Former world's no.1 Roger Federer is ready to make his return on the court after spending a vacation with his family. But before he starts hitting backhand shots, Federer shared his thoughts on him being a family man and role model, and talked about his forthcoming retirement.
After losing to Novak Djokovic in an epic five-set match in the finals of the Wimbledon Open, Federer decided to take some breather from tennis, as he took his family on a grand vacation in the Swiss Alps.
In an interview with Swiss site Sportal Sports, Federer seemed to have already moved on from the heartbreaking defeat, and is ready to start the North American hard court season, where rivals Djokovic, Andy Murray and Rafael Nadal are expected to spice up the competition for the Rogers Cup, Cincinnati Masters and the US Open championships.
The Swiss Master, who voted numerous times as the most popular player on the ATP tour, talked about him being projected as an ideal role model in the sport, saying he had no pressure showing to other people who he really is. He added that's he's not perfect at all as he also deals with problems on and off the court.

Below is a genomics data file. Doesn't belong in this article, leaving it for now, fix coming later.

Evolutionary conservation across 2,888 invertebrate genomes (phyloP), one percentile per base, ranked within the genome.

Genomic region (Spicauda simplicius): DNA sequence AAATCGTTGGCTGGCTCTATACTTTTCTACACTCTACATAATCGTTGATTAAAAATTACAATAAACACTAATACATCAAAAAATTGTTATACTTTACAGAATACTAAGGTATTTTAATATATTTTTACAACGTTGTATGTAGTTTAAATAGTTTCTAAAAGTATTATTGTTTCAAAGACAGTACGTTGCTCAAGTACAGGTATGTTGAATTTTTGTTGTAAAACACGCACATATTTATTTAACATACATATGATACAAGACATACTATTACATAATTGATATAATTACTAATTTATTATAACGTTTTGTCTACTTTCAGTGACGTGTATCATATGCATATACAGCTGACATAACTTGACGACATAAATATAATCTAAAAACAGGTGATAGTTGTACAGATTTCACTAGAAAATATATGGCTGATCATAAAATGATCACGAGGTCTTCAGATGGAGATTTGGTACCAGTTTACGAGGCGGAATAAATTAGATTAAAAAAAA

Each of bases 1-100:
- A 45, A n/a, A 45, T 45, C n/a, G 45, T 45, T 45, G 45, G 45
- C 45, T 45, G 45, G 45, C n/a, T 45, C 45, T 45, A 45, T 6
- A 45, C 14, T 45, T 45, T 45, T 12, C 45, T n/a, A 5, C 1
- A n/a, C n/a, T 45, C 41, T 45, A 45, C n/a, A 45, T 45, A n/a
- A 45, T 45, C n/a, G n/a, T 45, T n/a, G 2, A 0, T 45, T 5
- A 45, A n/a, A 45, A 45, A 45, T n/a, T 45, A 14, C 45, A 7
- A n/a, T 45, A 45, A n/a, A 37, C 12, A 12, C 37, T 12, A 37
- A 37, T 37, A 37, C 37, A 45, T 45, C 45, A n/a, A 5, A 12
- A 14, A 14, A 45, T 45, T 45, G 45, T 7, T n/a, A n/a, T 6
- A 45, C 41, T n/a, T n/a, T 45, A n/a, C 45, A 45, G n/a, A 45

'I feel zero pressure because of it. I am what I am. It's quite possible that people think I'm perfect, but I'm not. I also have my problems. I often sit in the nettles and learn from it. I am very proud to represent the tennis well. And I enjoy it, to do that. If I did not have this feeling, I would stop immediately.''
At age 32, Federer remains competitive in a tour that features his Big Four rivals and up-and-coming youngsters such as Grigor Dimitrov, Milos Raonic and Nick Kygrios. As expected, the Swiss stressed that father time is still years away, believing he's the only one who can decided whether it's time to hang his racket for good.
"If I slow down would be the end of my career? The answer is no. For me, everything goes on. Clear the priorities with the four children have moved. But my wife likes traveling and the kids do not mind. I think that it is beneficial to them," Federer on retirement.
"But who knows what, three, five years is the right time? I would like to know myself when to retire. Everything depends on my physical and mental performance."
Federer will see action in Rogers Cup, Cincinnati Masters and the US Open, where he looks to win a title in Flushing Meadows for sixth time.
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